Reviews & suggestions for punk rock fans.

Before There Was Rancid, There Was Operation Ivy

How Operation Ivy Became Rancid

In anticipation of Rancid’s new album, Tomorrow Never Comes, dropping on June 2, 2023, I’ve been listening to their catalog. So much so I’ve developed a healthy obsession with Operation Ivy, a band considered the stepping stone to Rancid. Often talked about for its hardcore and ska fusion, Operation Ivy was one of the many who played the 924 Gilman St venue and helped develop the “East Bay Sound.” What is truly remarkable is how much Operation Ivy accomplished during their short tenure from 1987 to 1989. Peep the words below for the story of Operation Ivy and how it eventually became Rancid.

Story of Operation Ivy

Operation Ivy was born out of Berkeley California, and comprised of Jesse Michaels (lead vocals), Tim “Lint” Armstrong (guitar, vocals), Matt “McCall” Freeman, and Dave Mello (drums). The name refers to a 1952 U.S. nuclear testing program, and swiped from another Berkeley band who had changed their name to Isocracy, a band known for their wild performances at laundrymats where they covered the audience in garbage and shredded paper. The name would fit as Operation Ivy would have a nuclear-bomb-like impact on the punk rock world.

After listening to a radio interview (this one) from back in the day, I’ve found that the members of Operation Ivy had been playing since they were twelve years old for the most part and considered themselves veterans of making tunes before joining forces. Operation Ivy’s first show was in Dave Mello’s garage, and then they played regularly at 924 Gilman St where bands like Greenday, AFI, and The Offspring also began to perform. Their high energy and talent gained them a fan-following faster than their lyrical riffs. By ‘88 they signed to Lookout Records!, dropped a 6-song EP called Hectic, then by ’89 released their LP Energy, a classic punk rock record all should be aware of. In those three years, they created a sound that would influence numerous bands (Sublime, Goldfinger, No Doubt, etc.) that dominated the 90s radio stream when punk rock took a moment in the sun and entered popular mainstream.

I believe Jesse Michaels summed it up best when describing the approach of Operation Ivy (in this interview), “You talk about terrible things honestly, and then through this weird alchemy of music it becomes a moment of release that somehow goes beyond the petty problems of the world.” Beyond their revolutionary tunes, their lyrics were catchy and funny while speaking the truth, and (in my opinion) where the true genius of Operation Ivy lies. I highly recommend taking a moment to read through a few of their songs. For example, one of my favorites is “Vulnerability” with lines like:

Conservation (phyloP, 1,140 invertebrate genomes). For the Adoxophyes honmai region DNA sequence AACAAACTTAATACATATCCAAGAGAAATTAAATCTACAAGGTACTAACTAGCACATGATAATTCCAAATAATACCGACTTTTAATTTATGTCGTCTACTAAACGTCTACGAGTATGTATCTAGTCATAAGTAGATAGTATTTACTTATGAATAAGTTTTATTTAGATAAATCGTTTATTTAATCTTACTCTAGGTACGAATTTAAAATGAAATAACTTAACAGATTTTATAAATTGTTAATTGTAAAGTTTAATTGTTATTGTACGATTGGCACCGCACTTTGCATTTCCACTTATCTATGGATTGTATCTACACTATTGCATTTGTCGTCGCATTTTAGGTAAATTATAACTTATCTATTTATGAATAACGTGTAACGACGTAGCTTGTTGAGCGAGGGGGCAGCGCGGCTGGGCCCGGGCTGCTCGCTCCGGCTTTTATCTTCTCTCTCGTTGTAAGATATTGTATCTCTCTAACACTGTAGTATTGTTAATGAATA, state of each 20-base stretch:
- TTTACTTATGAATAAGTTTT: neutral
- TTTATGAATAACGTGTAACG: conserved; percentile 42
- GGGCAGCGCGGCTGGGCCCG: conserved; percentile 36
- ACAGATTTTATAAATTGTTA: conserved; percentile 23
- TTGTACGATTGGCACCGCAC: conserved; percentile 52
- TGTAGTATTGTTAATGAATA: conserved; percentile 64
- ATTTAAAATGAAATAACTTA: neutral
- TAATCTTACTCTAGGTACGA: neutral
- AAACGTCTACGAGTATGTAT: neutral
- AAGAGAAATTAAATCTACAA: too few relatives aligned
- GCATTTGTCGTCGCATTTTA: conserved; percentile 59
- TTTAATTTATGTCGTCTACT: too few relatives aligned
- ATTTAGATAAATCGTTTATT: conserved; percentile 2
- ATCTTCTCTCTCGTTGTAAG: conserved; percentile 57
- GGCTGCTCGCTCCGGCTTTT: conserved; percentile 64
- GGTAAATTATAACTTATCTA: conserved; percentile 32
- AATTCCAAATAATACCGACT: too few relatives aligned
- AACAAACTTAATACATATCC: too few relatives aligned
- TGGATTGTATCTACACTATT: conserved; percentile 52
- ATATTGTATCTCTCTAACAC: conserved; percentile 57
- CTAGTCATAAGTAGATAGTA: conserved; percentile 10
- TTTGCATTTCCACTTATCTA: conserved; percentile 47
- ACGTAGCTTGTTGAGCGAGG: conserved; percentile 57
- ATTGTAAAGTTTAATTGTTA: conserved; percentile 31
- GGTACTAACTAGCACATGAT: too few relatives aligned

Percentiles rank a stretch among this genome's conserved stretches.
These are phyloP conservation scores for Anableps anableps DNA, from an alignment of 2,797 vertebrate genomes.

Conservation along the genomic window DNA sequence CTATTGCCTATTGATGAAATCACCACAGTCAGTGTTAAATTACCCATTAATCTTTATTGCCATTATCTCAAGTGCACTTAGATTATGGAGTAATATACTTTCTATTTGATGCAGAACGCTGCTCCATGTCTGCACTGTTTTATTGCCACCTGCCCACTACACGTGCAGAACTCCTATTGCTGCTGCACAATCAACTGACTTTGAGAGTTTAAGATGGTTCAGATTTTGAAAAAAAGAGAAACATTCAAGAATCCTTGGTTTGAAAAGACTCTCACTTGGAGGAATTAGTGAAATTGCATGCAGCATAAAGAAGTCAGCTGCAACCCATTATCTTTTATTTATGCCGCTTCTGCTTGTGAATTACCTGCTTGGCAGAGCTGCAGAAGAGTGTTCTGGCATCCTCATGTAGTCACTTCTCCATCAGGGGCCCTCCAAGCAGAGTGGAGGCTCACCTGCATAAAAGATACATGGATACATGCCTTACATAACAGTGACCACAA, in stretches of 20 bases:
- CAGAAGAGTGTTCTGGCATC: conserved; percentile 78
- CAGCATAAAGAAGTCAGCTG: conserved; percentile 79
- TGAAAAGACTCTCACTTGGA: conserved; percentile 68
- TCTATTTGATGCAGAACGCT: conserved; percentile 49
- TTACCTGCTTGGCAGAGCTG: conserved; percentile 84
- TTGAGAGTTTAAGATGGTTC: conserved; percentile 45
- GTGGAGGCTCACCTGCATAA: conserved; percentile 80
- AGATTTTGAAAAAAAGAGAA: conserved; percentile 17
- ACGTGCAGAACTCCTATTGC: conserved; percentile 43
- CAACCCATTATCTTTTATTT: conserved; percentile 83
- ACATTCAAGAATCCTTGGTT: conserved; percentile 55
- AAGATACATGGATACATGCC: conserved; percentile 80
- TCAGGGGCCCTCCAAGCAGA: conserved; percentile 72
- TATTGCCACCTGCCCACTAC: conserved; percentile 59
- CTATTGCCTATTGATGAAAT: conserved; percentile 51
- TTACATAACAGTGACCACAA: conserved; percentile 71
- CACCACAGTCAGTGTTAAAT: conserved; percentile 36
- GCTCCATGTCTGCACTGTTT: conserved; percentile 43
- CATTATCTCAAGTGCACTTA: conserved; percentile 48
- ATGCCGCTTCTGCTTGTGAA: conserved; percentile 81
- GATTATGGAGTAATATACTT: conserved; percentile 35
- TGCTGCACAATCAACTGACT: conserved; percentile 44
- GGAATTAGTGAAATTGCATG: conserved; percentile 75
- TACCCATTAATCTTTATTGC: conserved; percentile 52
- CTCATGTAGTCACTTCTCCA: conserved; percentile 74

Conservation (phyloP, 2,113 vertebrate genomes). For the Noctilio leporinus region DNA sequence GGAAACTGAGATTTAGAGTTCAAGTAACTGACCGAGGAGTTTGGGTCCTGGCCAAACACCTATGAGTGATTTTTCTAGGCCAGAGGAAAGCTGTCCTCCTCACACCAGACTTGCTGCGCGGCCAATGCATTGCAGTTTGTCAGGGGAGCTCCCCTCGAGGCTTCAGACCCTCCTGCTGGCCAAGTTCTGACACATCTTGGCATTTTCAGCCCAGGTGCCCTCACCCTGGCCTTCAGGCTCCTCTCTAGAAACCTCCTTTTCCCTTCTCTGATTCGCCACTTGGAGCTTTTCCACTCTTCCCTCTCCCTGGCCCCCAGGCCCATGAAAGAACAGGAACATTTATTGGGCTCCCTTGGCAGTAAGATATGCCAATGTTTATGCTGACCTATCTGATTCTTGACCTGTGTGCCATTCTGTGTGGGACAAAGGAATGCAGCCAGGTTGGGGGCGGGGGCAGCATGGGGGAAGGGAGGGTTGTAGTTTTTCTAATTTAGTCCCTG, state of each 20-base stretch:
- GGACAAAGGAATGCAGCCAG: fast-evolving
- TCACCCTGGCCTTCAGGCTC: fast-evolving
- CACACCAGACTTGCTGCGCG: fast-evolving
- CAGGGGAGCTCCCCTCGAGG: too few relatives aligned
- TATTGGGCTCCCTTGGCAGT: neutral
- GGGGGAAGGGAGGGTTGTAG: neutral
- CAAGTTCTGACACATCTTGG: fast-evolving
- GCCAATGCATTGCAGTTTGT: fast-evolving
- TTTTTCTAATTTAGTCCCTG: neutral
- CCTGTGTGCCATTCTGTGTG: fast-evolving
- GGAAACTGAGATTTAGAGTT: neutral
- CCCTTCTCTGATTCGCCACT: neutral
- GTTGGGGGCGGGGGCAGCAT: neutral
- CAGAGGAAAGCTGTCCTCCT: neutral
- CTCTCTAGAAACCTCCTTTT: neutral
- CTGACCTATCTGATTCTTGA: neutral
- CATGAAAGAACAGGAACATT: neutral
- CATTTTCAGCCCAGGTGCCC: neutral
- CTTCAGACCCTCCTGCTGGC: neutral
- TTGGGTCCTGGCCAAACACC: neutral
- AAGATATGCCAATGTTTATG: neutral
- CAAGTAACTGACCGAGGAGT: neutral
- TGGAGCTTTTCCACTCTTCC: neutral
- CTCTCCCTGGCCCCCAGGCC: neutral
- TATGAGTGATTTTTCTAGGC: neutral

And sympathy is only friendship’s whore you know
And maybe we don’t know who we are anymore
Another spectacle and it’s respectable
To take it lightly like another tv show
So desensitized so dehumanized
Why stop and think we can you find someplace to go
We’re drowning

“Vulnerability” by Operation Ivy

Pun rock poetry, for sure. The majority of their catalog holds plenty of depth and if I can be so cliché – has stood the test of time. Hear for yourself with the playlist YouTube below.

Despite their success, it appears they broke up due to their strong opinions. Jesse Michaels (in this interview) stated “We had strong opinions. The opinions didn’t always match up and eventually, it did seem like a good idea to do different stuff.” After Operation Ivy, Tim Armstrong and Matt Freeman would remain together and would eventually form Rancid in 1991. Since then, Rancid has dropped ten studio albums (and a new one this Friday, June 2, 2023) and sold over 4 million records making it one of the most successful punk groups of all time.

Never forget where you came from. In this case, Operation Ivy.

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